Obesity medicine association announces major updates to its adult obesity algorithm
The Obesity Medicine Association (OMA) announced the immediate availability of the 2019 OMA Adult Obesity Algorithm, with new information for clinicians including the relationship between Obesity and Cardiovascular Disease, Diabetes Mellitus, Dyslipidemia, and Cancer; information on investigational Anti-Obesity Pharmacotherapy; treatments for Lipodystrophy; and Pharmacokinetics and Obesity.
Systematic review shows risk of a child developing overweight or obesity is more than trebled by maternal obesity prior to pregnancy
New research presented at this year's European Congress on Obesity (ECO) in Glasgow, Scotland (April 28- May 1) reveals that the risk of a child becoming overweight or obese is more than trebled by maternal obesity prior to getting pregnant.
Eating later in the day may be associated with obesity
Eating later in the day may contribute to weight gain, according to a new study to be presented Saturday at ENDO 2019, the Endocrine Society's annual meeting in New Orleans, La.
How obesity affects vitamin D metabolism
A new Journal of Bone and Mineral Research study confirms that vitamin D supplementation is less effective in the presence of obesity, and it uncovers a biological mechanism to explain this observation.
More Obesity News and Obesity Current Events

Trending Science News

Current Coronavirus (COVID-19) News

Top Science Podcasts

We have hand picked the top science podcasts of 2020.
Now Playing: TED Radio Hour

Listen Again: Reinvention
Change is hard, but it's also an opportunity to discover and reimagine what you thought you knew. From our economy, to music, to even ourselves–this hour TED speakers explore the power of reinvention. Guests include OK Go lead singer Damian Kulash Jr., former college gymnastics coach Valorie Kondos Field, Stockton Mayor Michael Tubbs, and entrepreneur Nick Hanauer.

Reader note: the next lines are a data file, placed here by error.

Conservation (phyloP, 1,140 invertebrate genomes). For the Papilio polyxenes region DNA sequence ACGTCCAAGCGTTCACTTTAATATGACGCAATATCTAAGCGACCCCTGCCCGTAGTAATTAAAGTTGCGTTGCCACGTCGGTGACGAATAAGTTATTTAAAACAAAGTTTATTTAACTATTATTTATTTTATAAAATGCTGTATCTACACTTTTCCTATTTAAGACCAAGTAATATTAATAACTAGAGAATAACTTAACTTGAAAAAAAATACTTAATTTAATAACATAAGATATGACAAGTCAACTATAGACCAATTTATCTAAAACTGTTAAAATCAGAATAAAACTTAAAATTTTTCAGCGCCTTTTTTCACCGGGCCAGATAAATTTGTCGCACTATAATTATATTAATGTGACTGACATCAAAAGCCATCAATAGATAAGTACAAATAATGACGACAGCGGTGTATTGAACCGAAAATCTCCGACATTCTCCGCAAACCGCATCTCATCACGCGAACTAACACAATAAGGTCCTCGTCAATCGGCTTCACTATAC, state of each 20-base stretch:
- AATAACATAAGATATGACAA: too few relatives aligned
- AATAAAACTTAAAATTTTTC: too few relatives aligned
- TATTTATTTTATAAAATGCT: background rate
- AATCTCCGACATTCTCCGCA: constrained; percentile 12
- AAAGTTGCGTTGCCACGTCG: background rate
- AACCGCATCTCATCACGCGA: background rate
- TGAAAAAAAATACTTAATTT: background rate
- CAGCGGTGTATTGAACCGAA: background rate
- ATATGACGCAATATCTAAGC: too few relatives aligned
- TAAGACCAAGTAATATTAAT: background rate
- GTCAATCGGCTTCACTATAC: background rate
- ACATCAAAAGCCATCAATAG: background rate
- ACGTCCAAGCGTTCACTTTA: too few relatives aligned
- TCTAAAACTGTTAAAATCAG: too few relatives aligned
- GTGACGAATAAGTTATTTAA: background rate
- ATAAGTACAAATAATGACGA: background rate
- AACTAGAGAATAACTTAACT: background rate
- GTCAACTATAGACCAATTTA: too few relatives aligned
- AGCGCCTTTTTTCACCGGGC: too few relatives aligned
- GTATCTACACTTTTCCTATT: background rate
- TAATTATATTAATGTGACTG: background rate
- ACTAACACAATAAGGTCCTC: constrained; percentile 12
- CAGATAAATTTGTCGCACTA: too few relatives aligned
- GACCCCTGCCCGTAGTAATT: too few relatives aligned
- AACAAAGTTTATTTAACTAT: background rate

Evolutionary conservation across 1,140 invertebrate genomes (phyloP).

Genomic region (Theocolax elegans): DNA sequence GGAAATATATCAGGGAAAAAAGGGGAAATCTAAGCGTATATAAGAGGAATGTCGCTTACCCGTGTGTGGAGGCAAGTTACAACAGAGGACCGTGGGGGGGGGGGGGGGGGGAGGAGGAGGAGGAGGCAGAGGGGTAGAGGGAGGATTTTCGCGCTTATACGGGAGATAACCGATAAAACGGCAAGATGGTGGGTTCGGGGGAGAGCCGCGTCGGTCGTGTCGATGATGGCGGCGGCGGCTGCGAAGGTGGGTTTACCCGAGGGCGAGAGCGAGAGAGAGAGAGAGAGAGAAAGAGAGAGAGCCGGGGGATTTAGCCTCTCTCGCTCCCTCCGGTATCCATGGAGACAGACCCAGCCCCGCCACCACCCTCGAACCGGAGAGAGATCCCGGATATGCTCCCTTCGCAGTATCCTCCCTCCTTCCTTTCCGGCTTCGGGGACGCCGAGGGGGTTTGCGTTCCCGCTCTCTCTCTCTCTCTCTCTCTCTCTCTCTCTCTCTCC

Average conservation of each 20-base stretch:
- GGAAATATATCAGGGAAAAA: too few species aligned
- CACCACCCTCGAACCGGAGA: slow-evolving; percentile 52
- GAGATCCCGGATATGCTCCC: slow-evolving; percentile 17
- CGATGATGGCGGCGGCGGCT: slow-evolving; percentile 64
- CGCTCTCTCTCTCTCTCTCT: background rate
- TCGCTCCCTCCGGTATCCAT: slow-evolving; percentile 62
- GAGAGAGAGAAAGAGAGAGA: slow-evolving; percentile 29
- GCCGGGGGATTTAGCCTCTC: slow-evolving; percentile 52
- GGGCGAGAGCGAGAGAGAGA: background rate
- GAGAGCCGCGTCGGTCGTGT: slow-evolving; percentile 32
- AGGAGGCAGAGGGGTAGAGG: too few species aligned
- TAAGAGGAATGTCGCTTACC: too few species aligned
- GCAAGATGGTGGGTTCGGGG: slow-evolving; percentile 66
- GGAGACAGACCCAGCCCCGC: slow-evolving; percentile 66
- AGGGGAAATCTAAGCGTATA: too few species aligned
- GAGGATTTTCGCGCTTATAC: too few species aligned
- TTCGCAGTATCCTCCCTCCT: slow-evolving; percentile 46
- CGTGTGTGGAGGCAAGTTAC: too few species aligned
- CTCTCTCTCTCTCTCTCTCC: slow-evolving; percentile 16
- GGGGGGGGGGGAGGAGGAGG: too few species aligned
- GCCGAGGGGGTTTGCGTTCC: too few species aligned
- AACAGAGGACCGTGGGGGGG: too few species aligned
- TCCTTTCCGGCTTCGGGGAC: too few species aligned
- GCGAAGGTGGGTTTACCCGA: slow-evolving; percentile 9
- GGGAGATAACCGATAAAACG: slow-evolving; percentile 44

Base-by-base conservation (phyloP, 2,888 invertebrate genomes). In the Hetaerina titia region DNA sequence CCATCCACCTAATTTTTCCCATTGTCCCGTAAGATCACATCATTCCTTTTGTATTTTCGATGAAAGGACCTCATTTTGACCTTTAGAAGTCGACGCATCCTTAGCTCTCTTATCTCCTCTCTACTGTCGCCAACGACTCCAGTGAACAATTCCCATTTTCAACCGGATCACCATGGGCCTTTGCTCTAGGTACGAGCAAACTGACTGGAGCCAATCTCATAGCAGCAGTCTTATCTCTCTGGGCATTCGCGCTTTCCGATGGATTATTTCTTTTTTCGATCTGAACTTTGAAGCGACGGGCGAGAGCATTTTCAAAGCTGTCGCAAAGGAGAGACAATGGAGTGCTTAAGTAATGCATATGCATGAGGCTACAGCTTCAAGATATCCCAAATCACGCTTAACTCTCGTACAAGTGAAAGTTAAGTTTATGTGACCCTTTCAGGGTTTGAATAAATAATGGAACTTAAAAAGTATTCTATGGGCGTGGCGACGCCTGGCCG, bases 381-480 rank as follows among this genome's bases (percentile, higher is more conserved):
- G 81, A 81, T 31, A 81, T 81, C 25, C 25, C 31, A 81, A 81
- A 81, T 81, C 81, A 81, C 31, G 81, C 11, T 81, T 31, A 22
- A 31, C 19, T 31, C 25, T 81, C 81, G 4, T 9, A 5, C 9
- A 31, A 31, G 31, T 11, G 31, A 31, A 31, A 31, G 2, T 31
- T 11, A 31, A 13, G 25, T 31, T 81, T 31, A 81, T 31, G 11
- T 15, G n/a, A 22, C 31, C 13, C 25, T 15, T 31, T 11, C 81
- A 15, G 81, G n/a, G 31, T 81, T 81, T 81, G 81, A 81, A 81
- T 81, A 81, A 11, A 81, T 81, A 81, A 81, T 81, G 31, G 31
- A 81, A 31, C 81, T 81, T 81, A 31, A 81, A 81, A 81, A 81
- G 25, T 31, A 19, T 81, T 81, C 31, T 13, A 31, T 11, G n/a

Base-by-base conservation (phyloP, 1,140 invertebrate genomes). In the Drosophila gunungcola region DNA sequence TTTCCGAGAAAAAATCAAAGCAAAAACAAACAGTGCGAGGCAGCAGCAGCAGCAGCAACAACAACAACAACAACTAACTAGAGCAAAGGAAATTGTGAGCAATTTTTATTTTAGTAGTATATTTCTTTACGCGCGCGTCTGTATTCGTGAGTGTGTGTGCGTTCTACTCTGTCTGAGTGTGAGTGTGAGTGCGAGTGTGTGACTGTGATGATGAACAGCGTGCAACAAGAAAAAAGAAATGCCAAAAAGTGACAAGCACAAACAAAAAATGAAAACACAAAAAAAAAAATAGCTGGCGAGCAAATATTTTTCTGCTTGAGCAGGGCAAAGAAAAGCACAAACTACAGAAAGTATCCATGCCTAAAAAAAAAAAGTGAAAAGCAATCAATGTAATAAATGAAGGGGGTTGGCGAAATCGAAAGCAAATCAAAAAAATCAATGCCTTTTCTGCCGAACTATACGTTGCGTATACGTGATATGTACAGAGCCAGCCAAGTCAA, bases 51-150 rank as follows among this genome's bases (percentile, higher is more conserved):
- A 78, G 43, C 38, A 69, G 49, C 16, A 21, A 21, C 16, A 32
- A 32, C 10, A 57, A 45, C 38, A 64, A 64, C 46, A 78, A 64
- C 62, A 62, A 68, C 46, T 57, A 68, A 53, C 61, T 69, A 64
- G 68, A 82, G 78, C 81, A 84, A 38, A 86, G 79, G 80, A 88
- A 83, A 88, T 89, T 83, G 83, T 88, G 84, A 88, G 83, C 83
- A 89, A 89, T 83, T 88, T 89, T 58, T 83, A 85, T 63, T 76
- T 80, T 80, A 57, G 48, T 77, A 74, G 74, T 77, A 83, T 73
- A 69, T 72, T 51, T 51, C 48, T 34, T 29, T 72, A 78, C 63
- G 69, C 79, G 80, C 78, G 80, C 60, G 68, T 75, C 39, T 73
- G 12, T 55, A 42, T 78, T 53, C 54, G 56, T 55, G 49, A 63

Now Playing: Science for the People

#562 Superbug to Bedside
By now we're all good and scared about antibiotic resistance, one of the many things coming to get us all. But there's good news, sort of. News antibiotics are coming out! How do they get tested? What does that kind of a trial look like and how does it happen? Host Bethany Brookeshire talks with Matt McCarthy, author of "Superbugs: The Race to Stop an Epidemic", about the ins and outs of testing a new antibiotic in the hospital.
Now Playing: Radiolab

Dispatch 6: Strange Times
Covid has disrupted the most basic routines of our days and nights. But in the middle of a conversation about how to fight the virus, we find a place impervious to the stalled plans and frenetic demands of the outside world. It's a very different kind of front line, where urgent work means moving slow, and time is marked out in tiny pre-planned steps. Then, on a walk through the woods, we consider how the tempo of our lives affects our minds and discover how the beats of biology shape our bodies. This episode was produced with help from Molly Webster and Tracie Hunte. Support Radiolab today at